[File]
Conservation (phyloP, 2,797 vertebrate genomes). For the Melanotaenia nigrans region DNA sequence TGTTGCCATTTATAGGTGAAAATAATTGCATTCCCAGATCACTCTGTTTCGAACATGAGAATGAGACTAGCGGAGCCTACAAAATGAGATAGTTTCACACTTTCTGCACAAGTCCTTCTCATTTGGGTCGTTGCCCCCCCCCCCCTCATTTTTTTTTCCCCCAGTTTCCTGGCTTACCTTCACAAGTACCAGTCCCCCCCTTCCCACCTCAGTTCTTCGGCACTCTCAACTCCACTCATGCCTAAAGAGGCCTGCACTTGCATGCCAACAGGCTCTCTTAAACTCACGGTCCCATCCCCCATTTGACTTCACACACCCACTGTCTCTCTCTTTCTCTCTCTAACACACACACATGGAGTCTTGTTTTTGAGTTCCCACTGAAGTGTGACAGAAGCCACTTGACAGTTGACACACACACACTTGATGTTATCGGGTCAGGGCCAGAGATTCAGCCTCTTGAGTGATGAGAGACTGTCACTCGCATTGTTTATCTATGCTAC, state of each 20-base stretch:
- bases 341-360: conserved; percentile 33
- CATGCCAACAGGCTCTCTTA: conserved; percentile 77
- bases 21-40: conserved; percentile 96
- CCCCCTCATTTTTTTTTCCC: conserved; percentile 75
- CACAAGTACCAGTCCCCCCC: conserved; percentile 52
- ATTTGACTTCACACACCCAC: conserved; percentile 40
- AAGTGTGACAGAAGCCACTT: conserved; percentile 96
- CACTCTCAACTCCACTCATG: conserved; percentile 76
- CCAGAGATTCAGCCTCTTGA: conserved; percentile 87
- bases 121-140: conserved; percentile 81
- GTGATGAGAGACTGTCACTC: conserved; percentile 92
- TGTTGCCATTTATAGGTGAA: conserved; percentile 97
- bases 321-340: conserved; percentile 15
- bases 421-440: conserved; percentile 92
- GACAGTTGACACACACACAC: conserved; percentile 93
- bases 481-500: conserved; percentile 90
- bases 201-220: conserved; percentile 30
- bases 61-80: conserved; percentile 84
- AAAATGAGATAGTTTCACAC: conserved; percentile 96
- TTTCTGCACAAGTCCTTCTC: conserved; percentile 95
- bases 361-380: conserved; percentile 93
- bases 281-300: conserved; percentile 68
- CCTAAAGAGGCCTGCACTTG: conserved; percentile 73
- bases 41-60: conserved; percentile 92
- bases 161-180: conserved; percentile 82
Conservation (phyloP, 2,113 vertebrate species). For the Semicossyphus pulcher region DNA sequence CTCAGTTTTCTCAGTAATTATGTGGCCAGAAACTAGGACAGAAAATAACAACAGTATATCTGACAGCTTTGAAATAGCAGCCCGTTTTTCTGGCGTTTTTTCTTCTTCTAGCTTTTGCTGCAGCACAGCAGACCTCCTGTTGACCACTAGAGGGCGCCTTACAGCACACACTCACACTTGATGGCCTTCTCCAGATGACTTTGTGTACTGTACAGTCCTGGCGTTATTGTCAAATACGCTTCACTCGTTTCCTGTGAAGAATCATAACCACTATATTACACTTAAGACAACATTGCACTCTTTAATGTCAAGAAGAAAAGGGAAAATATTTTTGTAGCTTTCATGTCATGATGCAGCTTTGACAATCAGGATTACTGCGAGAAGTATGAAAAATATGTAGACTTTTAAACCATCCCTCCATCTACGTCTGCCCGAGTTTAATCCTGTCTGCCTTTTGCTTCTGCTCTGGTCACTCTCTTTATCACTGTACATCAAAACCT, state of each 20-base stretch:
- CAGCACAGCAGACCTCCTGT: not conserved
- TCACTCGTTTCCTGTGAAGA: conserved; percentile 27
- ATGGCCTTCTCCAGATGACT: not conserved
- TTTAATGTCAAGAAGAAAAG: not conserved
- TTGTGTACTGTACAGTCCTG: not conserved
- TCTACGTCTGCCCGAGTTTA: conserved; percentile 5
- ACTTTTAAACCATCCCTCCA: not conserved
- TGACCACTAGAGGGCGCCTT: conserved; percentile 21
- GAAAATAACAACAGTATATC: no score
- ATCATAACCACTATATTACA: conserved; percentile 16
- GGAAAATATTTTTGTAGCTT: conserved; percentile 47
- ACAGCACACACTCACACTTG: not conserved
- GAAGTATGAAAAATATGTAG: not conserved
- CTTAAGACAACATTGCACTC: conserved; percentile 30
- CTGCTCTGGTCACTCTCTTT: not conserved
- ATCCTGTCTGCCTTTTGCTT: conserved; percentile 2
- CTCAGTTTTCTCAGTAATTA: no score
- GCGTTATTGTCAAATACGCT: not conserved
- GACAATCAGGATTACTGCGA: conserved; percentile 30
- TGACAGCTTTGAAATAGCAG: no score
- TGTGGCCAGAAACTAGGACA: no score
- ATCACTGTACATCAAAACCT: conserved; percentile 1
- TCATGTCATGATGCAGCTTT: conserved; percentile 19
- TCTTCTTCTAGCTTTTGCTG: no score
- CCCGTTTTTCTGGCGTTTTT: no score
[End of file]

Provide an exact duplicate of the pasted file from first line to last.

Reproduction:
Conservation (phyloP, 2,797 vertebrate genomes). For the Melanotaenia nigrans region DNA sequence TGTTGCCATTTATAGGTGAAAATAATTGCATTCCCAGATCACTCTGTTTCGAACATGAGAATGAGACTAGCGGAGCCTACAAAATGAGATAGTTTCACACTTTCTGCACAAGTCCTTCTCATTTGGGTCGTTGCCCCCCCCCCCCTCATTTTTTTTTCCCCCAGTTTCCTGGCTTACCTTCACAAGTACCAGTCCCCCCCTTCCCACCTCAGTTCTTCGGCACTCTCAACTCCACTCATGCCTAAAGAGGCCTGCACTTGCATGCCAACAGGCTCTCTTAAACTCACGGTCCCATCCCCCATTTGACTTCACACACCCACTGTCTCTCTCTTTCTCTCTCTAACACACACACATGGAGTCTTGTTTTTGAGTTCCCACTGAAGTGTGACAGAAGCCACTTGACAGTTGACACACACACACTTGATGTTATCGGGTCAGGGCCAGAGATTCAGCCTCTTGAGTGATGAGAGACTGTCACTCGCATTGTTTATCTATGCTAC, state of each 20-base stretch:
- bases 341-360: conserved; percentile 33
- CATGCCAACAGGCTCTCTTA: conserved; percentile 77
- bases 21-40: conserved; percentile 96
- CCCCCTCATTTTTTTTTCCC: conserved; percentile 75
- CACAAGTACCAGTCCCCCCC: conserved; percentile 52
- ATTTGACTTCACACACCCAC: conserved; percentile 40
- AAGTGTGACAGAAGCCACTT: conserved; percentile 96
- CACTCTCAACTCCACTCATG: conserved; percentile 76
- CCAGAGATTCAGCCTCTTGA: conserved; percentile 87
- bases 121-140: conserved; percentile 81
- GTGATGAGAGACTGTCACTC: conserved; percentile 92
- TGTTGCCATTTATAGGTGAA: conserved; percentile 97
- bases 321-340: conserved; percentile 15
- bases 421-440: conserved; percentile 92
- GACAGTTGACACACACACAC: conserved; percentile 93
- bases 481-500: conserved; percentile 90
- bases 201-220: conserved; percentile 30
- bases 61-80: conserved; percentile 84
- AAAATGAGATAGTTTCACAC: conserved; percentile 96
- TTTCTGCACAAGTCCTTCTC: conserved; percentile 95
- bases 361-380: conserved; percentile 93
- bases 281-300: conserved; percentile 68
- CCTAAAGAGGCCTGCACTTG: conserved; percentile 73
- bases 41-60: conserved; percentile 92
- bases 161-180: conserved; percentile 82
Conservation (phyloP, 2,113 vertebrate species). For the Semicossyphus pulcher region DNA sequence CTCAGTTTTCTCAGTAATTATGTGGCCAGAAACTAGGACAGAAAATAACAACAGTATATCTGACAGCTTTGAAATAGCAGCCCGTTTTTCTGGCGTTTTTTCTTCTTCTAGCTTTTGCTGCAGCACAGCAGACCTCCTGTTGACCACTAGAGGGCGCCTTACAGCACACACTCACACTTGATGGCCTTCTCCAGATGACTTTGTGTACTGTACAGTCCTGGCGTTATTGTCAAATACGCTTCACTCGTTTCCTGTGAAGAATCATAACCACTATATTACACTTAAGACAACATTGCACTCTTTAATGTCAAGAAGAAAAGGGAAAATATTTTTGTAGCTTTCATGTCATGATGCAGCTTTGACAATCAGGATTACTGCGAGAAGTATGAAAAATATGTAGACTTTTAAACCATCCCTCCATCTACGTCTGCCCGAGTTTAATCCTGTCTGCCTTTTGCTTCTGCTCTGGTCACTCTCTTTATCACTGTACATCAAAACCT, state of each 20-base stretch:
- CAGCACAGCAGACCTCCTGT: not conserved
- TCACTCGTTTCCTGTGAAGA: conserved; percentile 27
- ATGGCCTTCTCCAGATGACT: not conserved
- TTTAATGTCAAGAAGAAAAG: not conserved
- TTGTGTACTGTACAGTCCTG: not conserved
- TCTACGTCTGCCCGAGTTTA: conserved; percentile 5
- ACTTTTAAACCATCCCTCCA: not conserved
- TGACCACTAGAGGGCGCCTT: conserved; percentile 21
- GAAAATAACAACAGTATATC: no score
- ATCATAACCACTATATTACA: conserved; percentile 16
- GGAAAATATTTTTGTAGCTT: conserved; percentile 47
- ACAGCACACACTCACACTTG: not conserved
- GAAGTATGAAAAATATGTAG: not conserved
- CTTAAGACAACATTGCACTC: conserved; percentile 30
- CTGCTCTGGTCACTCTCTTT: not conserved
- ATCCTGTCTGCCTTTTGCTT: conserved; percentile 2
- CTCAGTTTTCTCAGTAATTA: no score
- GCGTTATTGTCAAATACGCT: not conserved
- GACAATCAGGATTACTGCGA: conserved; percentile 30
- TGACAGCTTTGAAATAGCAG: no score
- TGTGGCCAGAAACTAGGACA: no score
- ATCACTGTACATCAAAACCT: conserved; percentile 1
- TCATGTCATGATGCAGCTTT: conserved; percentile 19
- TCTTCTTCTAGCTTTTGCTG: no score
- CCCGTTTTTCTGGCGTTTTT: no score